By Ronda Simmons
On a personal note:
The time has come for me to step down from blogging for the Writing Bug. It’s been an incredible ride, and I am grateful to have had this experience. JC Lynne is a talented, funny, and kind editor. (Don’t tell her I said that.) I have learned volumes from this gig, and my heart is warmed by the folks who have told me they enjoy my posts. But it’s time for fresh voices to be heard and for me to move on to other adventures. If you want to follow along, check out my website: www.rondasimmons.com.
We are writers.
We outline. We plot. We choose a genre. We consider character arcs and backstory. We agonize over dialogue. We explore point of view, and setting, and where, exactly, does the story begin? What is the inciting incident? Who are the secondary characters? Or, if we’re writing non-fiction, how do we research? What do we explore? How do we write our truth without alienating our families? We gorge ourselves on all the glorious aspects of writing.
Eventually, however, it’s time to finish that manuscript and move on.
Writers often torture themselves trying to get the words right. Sometimes you must lower your expectations and just finish it. – Don Roff
The truth is we can make a career of revisions. Our writing will never be perfect. At a certain point, the time to call it “good enough” comes.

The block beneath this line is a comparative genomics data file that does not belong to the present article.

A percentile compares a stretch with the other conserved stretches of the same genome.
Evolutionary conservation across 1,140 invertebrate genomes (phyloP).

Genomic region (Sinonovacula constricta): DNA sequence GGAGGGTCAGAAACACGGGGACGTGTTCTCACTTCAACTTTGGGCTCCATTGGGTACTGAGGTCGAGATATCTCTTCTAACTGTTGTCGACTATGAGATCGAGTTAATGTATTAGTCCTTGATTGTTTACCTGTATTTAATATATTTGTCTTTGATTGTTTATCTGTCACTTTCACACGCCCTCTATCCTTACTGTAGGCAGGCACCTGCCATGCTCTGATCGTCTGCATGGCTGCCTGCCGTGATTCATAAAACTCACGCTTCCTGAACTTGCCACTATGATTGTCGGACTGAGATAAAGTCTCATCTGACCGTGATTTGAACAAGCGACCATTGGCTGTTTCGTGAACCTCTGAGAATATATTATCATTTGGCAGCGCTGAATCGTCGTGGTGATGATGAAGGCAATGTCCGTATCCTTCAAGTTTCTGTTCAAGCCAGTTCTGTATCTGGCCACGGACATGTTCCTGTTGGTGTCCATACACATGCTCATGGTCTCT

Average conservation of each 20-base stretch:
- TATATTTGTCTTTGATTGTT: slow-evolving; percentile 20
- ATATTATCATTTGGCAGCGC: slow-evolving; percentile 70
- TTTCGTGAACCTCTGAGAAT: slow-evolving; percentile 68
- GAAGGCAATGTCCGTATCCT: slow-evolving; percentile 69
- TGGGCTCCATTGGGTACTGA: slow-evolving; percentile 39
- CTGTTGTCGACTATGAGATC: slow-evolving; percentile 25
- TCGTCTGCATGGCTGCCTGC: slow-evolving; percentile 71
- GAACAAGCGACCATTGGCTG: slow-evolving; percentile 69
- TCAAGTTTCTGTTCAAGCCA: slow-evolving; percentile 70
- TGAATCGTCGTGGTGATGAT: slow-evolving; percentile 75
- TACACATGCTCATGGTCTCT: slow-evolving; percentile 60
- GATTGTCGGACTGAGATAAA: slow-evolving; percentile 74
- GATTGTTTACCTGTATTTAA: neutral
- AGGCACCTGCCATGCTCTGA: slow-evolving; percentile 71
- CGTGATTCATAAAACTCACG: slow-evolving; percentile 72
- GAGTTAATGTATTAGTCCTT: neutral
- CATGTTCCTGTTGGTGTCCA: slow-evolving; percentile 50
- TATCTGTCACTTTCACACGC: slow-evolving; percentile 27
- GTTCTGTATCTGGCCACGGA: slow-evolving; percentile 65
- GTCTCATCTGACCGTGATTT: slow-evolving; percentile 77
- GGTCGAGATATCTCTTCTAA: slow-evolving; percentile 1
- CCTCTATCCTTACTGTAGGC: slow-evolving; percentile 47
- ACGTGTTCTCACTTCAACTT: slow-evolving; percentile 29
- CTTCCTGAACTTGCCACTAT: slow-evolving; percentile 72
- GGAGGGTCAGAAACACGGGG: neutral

Terrifying! What if no one likes it? What if the reviews are bad? What if this precious manuscript makes no ripple in the great continuum? What if all that time was wasted?
How do we know when a work is finished? When you realize that your edits aren’t making the story better, just different. Agonizing over yet another draft could be what’s stopping you from starting something else. And that something else could be glorious.
Whatever it takes to finish things, finish. You will learn more from a glorious failure than you ever will from something you never finished. – Neil Gaiman
You may get rejections and poor reviews, your own glorious failures. No fun, but it’s part of the writing life. What you learn from this work will make your next one that much better. And that one will make the next one better, and so on.
It’s also possible that you will get good reviews. In the end, it doesn’t matter. Write what you need to write and get it done.
I went for years, not finishing anything. Because, of course, when you finish something, you can be judged. – Erica Jong
Successful writers do not let a bad review or poorly received work end their careers. Judgment almost always comes with some degree of pain, but that’s where the growth lies. Reviews can be humbling experiences. Writers need thick skins and the ability to rebound. Do not let the fear of a bad review prevent you from finishing, and don’t let a bad review end your career. It’s all a part of the game.
I put my money where my mouth is
I’ve decided to pull the trigger and publish my first book, The Potato Primer. As the September release date approaches, I find my terror growing. It may not do well. I’m okay with that. Okay, I’m not fine with that, but I know that I have much to learn, so I’m going into this experience with an open mind.
I don’t think it’s perfect. I could spend another 6 months fiddling with the text. But the time has come to decide: am I doing this or not? I decided to press the publish button and send it out into the world to sink or swim.
Finishing a book is just like you took a child out in the backyard and shot it. – Truman Capote
I finally understand what Capote was talking about. I’ve nurtured this manuscript for a long gestation. I’m going to miss it. It was my baby, and I watched it grow into what it is today. Whatever happens, I finished a book, and that’s something.
You can do it, too.